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Tate St. Ives, Cornwall, Jamie Fobert, Hufton+Crow

Under the distinctive light of the Cornish sky: Tate St. Ives

The distinctive light and colours that characterise in St. Ives, Cornwall, on England's southwest coast were already drawing painters and sculptors to the small town in the 19th century. Artists like William Turner and later on Ben Nicholson and Barbara Hepworth were instrumental in the development of the former fishing village into a centre for painting, sculpture and literature.

In 1993, a place was provided in St. Ives for art produced in the town when an outpost of London's Tate Gallery was built in a design by Eldred Evans and David Shalev. The Brutalist-postmodern building with its striking rotunda presents itself on a cliffside directly overlooking Porthmeor Beach. Originally designed for 70,000 visitors, it had a hard time handling the influx of 250,000 visitors a year, and so plans were drawn up to provide it an extension.

The architect Jamie Fobert found the jury's favour in the respective competition, which focussed on creation of the largest-possible volume at the site.  The new gallery is completely ensconced in the granite bedrock in order not to block views of the sea from neighbouring houses, to also fit in with the picturesque townscape and finally to avoid an iconic architectural effect. A further objective was to create a seamless transition between the old and new buildings so that visitors would not notice thresholds on the circular tour of the galleries.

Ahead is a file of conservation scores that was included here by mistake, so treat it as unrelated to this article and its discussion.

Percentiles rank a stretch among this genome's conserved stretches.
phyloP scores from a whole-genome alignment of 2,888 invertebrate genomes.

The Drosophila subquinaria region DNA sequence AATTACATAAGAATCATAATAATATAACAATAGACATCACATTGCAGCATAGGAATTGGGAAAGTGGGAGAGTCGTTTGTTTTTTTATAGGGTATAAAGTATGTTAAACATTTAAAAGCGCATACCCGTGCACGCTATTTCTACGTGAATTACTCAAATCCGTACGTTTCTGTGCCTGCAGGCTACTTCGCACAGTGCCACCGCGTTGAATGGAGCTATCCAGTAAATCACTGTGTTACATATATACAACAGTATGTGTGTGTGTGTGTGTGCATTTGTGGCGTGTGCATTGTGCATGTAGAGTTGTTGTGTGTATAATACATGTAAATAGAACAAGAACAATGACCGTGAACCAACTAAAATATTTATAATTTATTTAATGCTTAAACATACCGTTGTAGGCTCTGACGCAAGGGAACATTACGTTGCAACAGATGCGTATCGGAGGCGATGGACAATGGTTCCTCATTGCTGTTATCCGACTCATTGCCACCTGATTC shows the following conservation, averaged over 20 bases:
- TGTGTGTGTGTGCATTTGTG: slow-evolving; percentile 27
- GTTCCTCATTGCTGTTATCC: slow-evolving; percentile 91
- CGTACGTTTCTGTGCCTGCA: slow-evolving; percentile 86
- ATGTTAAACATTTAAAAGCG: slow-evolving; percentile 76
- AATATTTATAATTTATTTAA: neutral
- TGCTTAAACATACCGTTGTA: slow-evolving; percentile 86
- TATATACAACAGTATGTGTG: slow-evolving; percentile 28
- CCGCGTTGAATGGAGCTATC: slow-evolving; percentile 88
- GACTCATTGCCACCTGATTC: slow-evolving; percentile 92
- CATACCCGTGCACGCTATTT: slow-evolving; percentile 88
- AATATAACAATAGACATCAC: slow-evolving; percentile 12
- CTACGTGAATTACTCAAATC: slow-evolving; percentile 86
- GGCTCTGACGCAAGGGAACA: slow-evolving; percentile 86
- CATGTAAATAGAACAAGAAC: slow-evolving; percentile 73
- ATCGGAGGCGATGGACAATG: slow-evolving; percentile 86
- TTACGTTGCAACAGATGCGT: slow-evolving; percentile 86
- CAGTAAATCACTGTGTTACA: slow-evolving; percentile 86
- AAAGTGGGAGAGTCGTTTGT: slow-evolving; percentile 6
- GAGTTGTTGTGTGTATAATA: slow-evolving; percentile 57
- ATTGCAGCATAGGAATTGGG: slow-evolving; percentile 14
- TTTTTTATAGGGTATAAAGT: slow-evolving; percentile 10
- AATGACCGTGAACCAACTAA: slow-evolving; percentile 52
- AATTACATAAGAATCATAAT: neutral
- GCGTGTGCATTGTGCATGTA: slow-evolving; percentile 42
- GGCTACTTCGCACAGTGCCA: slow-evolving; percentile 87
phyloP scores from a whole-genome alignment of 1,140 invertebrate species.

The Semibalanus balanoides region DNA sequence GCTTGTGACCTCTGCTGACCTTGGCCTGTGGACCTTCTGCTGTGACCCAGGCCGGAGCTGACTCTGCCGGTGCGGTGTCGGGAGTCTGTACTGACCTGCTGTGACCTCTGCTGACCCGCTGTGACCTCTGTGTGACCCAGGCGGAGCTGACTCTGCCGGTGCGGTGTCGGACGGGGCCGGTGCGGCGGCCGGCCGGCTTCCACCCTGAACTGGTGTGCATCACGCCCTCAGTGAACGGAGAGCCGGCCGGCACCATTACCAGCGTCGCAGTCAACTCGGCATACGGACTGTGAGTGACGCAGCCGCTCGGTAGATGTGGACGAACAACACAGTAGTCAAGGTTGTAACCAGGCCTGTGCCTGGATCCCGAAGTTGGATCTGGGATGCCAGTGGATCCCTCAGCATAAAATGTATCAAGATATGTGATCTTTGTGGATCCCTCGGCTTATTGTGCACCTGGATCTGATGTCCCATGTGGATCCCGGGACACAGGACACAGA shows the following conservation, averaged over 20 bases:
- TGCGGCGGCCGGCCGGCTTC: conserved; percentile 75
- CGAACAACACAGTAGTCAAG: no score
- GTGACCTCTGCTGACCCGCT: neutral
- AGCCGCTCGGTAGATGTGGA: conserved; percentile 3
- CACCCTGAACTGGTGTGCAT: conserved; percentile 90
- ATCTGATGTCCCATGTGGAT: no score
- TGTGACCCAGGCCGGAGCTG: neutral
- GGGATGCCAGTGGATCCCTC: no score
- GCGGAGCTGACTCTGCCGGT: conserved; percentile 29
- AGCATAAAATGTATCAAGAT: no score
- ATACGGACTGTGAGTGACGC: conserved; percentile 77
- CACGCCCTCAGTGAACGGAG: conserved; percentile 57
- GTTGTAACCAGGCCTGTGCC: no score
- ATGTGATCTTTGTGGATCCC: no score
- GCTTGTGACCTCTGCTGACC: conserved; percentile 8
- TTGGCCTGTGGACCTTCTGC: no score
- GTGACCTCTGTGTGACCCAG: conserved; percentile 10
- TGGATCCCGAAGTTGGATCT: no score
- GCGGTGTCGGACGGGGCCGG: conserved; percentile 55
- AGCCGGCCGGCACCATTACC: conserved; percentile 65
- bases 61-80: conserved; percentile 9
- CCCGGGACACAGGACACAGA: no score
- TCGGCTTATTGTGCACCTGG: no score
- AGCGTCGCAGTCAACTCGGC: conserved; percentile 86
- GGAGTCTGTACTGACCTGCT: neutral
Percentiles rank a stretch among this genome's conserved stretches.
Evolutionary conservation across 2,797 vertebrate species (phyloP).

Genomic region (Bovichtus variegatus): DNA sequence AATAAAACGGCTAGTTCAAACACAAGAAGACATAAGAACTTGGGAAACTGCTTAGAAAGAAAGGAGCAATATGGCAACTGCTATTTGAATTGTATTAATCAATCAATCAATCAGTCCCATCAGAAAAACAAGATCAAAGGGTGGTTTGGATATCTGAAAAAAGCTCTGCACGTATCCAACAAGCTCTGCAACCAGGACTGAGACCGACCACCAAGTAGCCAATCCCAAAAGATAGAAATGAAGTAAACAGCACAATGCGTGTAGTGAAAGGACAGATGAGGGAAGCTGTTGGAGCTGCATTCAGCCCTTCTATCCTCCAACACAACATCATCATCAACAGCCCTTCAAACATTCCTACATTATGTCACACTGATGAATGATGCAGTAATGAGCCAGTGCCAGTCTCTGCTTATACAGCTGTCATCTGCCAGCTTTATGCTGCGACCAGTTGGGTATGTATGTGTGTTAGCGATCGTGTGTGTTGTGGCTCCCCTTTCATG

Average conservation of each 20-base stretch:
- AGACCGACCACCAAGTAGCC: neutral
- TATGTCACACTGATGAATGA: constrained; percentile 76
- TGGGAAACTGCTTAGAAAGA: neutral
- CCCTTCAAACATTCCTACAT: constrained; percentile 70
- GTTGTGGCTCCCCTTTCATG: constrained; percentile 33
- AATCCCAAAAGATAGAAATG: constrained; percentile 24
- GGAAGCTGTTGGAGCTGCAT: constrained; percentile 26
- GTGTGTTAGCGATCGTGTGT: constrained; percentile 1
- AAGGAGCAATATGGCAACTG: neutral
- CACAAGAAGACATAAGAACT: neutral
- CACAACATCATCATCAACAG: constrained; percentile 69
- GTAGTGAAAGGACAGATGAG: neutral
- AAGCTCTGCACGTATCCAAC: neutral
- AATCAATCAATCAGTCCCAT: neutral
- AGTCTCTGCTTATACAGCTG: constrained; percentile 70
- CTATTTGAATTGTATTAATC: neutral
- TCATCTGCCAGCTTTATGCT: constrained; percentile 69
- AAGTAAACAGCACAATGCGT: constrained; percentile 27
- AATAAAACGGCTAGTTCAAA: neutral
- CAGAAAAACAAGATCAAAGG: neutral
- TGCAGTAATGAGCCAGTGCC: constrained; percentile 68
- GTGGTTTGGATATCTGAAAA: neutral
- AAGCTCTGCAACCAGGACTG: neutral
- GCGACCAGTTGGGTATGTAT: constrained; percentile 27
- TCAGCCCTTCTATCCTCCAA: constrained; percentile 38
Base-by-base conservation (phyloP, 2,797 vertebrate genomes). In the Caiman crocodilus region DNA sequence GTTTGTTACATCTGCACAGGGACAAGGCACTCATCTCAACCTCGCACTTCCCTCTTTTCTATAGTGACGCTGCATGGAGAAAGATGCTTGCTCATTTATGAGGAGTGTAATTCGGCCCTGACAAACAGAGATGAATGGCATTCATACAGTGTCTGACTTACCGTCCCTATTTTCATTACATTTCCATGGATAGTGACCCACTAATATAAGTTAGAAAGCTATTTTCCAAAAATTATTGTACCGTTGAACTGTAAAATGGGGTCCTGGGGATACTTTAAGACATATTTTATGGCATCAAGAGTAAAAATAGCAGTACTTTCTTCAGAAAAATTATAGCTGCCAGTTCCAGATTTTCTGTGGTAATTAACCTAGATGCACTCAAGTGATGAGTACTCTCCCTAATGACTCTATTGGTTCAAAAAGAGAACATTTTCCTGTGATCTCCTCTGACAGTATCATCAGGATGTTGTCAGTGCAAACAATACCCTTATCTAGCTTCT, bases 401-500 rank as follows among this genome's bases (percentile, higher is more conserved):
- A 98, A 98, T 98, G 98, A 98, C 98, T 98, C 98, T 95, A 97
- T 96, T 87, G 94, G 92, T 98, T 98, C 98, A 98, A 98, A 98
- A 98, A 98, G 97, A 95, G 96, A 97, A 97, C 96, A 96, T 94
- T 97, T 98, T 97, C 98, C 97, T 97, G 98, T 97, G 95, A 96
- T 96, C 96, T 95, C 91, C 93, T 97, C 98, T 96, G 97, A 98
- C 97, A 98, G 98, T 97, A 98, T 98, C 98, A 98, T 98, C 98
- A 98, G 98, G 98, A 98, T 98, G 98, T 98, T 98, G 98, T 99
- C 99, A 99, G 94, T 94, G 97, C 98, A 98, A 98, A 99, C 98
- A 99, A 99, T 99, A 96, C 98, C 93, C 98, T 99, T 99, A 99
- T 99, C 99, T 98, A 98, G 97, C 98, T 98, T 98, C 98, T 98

The new 600-square-metre and five metre-high exhibition hall is column-free and topped by a massive concrete ceiling incorporating 1.5 metre-deep beams that span the width of the gallery. Six large skylights diffuse the Atlantic light and guide it downwards to illuminate the artworks in optimum fashion.  To meet differing requirements, the restrained and simple room can be divided into six smaller spaces as required.

The roof of the new gallery is publicly accessible. Featuring a set of stairs, benches and local plants, it serves nearby residents and visitors as a place for passing the time, and at the same time forms a counterpart to the graveyard over the way.

Offices, storage rooms that had been lacking so far and a freight elevator that finally makes it possible to transport large-scale artworks into the museum are all accommodated in the administration section, clad in a skin of shiplap ceramic tiles with a blue-green glaze.

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